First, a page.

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Spotify ‘will launch’ browser-based version

Spotify is planning to launch a browser version of its music streaming client as part of a big redesign, according to reports over the weekend.TechCrunch has word from multiple sources that the Swedes will move to the web and improve the means of music discovery by allowing users to follow ‘influencers.’The new browser-based version may or may not replace the traditional desktop client, which has barely been updated in over a year.The goal is to make the Spotify service more accessible, meaning all of a user’s playlists would be available on whatever computer they log-on to, rather than having to re-download the client.It would also allow Spotify to match key competitors like Rdio and Pandora, which are both browser based.Price cut in the works?TechCrunch also believes that a price-cut could be in the works. Spotify currently charges $10 and £10 a month for ad-free mobile access to the service, through smartphone and tablet apps. Ad-free desktop access is also available for $5 and £5.With 4 million paying customers now on board, the company may seek to increase sign-ups by dropping the Spotify Premium rate to just $8 a month (presumably that would mean £8 for UK subscribers).The report also suggests that Spotify may drop the £5 option and simply sell mobile subscriptions to go along with the price cut.Related StoriesAmazon Cloud Drive now available in the UKStar Trek anniversary celebrated in Google doodle

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Spotify is planning to launch a browser version of its music streaming client as part of a big redesign, according to reports over the weekend.TechCrunch has word from multiple sources that the Swedes will move to the web and improve the means of music discovery by allowing users to follow ‘influencers.’The new browser-based version may or may not replace the traditional desktop client, which has barely been updated in over a year.The goal is to make the Spotify service more accessible, meaning all of a user’s playlists would be available on whatever computer they log-on to, rather than having to re-download the client.It would also allow Spotify to match key competitors like Rdio and Pandora, which are both browser based.Price cut in the works?TechCrunch also believes that a price-cut could be in the works. Spotify currently charges $10 and £10 a month for ad-free mobile access to the service, through smartphone and tablet apps. Ad-free desktop access is also available for $5 and £5.With 4 million paying customers now on board, the company may seek to increase sign-ups by dropping the Spotify Premium rate to just $8 a month (presumably that would mean £8 for UK subscribers).The report also suggests that Spotify may drop the £5 option and simply sell mobile subscriptions to go along with the price cut.Related StoriesAmazon Cloud Drive now available in the UKStar Trek anniversary celebrated in Google doodle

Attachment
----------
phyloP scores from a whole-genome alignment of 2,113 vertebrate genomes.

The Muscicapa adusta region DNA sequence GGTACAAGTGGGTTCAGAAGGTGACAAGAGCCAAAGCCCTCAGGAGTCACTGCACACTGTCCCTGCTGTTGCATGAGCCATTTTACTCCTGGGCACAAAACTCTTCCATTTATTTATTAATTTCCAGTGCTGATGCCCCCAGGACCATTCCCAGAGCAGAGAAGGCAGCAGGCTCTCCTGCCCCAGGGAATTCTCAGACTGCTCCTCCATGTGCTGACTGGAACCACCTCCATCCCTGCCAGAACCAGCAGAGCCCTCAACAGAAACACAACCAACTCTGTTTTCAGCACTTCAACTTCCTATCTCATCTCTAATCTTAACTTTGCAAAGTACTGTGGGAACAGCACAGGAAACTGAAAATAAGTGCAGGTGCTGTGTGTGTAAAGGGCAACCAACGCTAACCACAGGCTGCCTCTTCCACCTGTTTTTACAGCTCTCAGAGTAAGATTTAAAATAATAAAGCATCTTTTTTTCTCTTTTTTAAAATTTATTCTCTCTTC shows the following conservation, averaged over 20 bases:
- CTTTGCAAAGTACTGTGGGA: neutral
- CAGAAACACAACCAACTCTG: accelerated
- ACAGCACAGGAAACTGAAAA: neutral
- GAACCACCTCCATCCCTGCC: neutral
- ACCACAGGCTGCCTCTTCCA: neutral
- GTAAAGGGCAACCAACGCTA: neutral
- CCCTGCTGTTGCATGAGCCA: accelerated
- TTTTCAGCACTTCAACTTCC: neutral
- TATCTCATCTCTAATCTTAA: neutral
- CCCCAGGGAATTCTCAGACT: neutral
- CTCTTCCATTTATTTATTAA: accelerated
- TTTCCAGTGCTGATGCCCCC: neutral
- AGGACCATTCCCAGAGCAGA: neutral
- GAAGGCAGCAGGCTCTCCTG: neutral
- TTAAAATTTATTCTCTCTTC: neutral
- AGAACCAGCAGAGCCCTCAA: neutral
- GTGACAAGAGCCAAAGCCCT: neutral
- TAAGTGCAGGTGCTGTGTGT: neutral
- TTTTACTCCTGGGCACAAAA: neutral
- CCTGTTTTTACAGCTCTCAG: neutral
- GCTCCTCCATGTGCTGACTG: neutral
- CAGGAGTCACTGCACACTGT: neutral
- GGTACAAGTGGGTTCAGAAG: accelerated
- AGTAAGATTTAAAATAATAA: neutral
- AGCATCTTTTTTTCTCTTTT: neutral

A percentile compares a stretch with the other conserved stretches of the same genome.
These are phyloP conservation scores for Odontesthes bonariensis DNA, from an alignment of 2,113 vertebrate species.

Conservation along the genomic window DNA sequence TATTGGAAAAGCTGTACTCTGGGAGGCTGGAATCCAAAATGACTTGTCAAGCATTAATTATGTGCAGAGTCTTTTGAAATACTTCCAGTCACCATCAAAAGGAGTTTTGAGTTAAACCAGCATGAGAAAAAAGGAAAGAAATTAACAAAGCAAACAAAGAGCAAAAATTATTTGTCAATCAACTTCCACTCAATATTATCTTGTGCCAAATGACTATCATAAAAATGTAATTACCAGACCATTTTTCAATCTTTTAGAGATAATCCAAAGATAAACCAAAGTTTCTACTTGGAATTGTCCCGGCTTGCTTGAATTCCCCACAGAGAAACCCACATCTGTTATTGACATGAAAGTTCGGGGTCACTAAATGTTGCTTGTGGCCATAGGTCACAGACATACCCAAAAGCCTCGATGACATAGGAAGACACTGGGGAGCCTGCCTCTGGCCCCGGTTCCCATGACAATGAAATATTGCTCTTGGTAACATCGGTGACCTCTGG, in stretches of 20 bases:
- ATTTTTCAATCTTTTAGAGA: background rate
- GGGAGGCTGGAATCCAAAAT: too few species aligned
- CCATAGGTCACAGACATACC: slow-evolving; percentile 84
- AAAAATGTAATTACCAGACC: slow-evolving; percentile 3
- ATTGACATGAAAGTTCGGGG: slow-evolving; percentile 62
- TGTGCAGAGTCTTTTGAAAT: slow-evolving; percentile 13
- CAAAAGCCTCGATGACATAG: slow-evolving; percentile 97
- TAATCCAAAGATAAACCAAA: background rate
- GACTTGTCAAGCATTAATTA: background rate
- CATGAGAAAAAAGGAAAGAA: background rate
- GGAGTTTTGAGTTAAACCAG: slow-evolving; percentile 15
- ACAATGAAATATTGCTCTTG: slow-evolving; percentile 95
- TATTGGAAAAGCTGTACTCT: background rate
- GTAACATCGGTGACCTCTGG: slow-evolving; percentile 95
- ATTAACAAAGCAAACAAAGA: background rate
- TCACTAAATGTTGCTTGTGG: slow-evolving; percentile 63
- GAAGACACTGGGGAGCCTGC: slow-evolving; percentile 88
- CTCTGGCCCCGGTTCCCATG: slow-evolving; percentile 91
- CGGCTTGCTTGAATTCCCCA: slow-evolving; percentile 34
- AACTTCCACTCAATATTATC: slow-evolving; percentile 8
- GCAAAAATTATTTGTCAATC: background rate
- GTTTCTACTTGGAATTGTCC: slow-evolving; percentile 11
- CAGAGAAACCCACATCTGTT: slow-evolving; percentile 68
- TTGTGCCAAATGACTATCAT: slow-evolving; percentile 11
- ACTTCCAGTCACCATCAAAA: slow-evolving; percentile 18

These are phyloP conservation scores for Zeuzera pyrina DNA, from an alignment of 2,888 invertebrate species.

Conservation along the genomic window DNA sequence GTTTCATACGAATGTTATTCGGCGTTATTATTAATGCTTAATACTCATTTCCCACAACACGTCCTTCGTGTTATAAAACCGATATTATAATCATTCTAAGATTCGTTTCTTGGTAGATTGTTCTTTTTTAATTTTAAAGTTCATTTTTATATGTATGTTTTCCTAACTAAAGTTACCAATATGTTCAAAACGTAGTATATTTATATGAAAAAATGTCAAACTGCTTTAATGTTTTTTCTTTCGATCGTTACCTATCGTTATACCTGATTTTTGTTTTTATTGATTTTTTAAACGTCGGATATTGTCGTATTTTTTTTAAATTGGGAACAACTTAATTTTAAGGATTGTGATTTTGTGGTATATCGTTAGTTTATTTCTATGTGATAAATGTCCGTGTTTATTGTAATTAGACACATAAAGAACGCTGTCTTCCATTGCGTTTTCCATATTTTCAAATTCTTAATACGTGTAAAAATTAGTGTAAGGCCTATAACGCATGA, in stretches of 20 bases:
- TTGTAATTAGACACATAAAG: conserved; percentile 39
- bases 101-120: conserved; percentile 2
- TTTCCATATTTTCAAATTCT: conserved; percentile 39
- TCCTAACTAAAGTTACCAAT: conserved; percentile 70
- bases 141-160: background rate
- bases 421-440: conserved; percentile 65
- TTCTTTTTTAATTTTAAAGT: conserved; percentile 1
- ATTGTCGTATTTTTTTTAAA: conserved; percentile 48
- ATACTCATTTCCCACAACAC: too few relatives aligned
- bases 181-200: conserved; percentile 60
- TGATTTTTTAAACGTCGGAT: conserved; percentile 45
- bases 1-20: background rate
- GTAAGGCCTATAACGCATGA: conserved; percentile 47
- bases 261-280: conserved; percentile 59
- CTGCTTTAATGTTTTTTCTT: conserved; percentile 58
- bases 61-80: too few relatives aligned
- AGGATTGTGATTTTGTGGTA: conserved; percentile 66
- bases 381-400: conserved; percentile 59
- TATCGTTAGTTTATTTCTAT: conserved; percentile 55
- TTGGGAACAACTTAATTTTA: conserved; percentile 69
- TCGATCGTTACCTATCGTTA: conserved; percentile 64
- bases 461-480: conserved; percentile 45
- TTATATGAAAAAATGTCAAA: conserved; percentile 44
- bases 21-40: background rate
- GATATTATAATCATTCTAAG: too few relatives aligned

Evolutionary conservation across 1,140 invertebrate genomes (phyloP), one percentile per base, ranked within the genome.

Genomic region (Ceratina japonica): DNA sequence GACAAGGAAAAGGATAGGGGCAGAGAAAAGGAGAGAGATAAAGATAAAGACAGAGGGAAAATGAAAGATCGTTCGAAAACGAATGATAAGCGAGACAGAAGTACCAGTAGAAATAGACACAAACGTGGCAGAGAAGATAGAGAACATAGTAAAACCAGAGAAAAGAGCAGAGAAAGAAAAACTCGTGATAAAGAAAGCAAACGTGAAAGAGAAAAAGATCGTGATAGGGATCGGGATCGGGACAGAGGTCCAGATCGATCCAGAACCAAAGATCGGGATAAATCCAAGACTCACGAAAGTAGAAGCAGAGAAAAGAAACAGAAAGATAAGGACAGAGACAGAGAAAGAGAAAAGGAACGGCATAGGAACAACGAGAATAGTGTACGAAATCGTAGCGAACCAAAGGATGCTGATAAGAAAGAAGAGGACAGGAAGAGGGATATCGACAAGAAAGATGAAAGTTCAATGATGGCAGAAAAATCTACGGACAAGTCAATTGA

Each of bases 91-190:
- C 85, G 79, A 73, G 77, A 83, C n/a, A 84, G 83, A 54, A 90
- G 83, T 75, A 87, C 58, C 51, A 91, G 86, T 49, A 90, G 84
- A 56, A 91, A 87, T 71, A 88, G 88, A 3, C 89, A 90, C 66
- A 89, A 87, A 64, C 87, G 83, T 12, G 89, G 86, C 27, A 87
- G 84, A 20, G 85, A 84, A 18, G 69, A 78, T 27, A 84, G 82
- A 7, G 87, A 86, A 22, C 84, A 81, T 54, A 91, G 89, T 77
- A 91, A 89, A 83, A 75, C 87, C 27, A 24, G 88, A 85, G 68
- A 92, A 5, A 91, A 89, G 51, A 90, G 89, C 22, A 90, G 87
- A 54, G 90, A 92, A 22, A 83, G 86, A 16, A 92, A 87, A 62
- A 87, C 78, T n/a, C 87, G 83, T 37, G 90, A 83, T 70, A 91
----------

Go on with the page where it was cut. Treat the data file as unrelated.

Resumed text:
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Spotify ‘will launch’ browser-based version

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Ecommerce

Thailand’s internet economy to hit US$53 billion in 2025

New users in Southeast Asia are coming online at a blistering pace, adding 40M new Internet users this year alone compared to 100M between 2015 and 2019 and 70% of the region’s population is now online.

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Internet usage in Southeast Asia continues to multiply, with 40M new users this year alone

Southeast Asia’s Internet sectors continue to see strong growth, hitting $100 billion in 2020, and are on track to cross $300 billion by 2025 stated a report by Google, Singapore state investor Temasek Holdings and business consultants Bain & Co.

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Ecommerce

Southeast Asia’s internet economy hits $100 billion

The two pacesetters in the region are Indonesia and Vietnam, which lead the pack with growth rates in excess of 40% a year.

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The internet economies in Malaysia, Thailand, Singapore and the Philippines are growing by between 20% and 30% annually, with no signs of slowing down, according to Google and Temasek multi-year research program. 

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Internet

Thailand enters 5G technology era

Thailand is leading the ASEAN community in 5G technology beginning with Chulalongkorn University and the Eastern Economic Corridor project from next year.

Olivier Languepin

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The Thai Government’s National Broadcasting and Telecommunications Commission (NBTC) says it wants Thailand to be one of the first Asian countries to make the jump to 5G.

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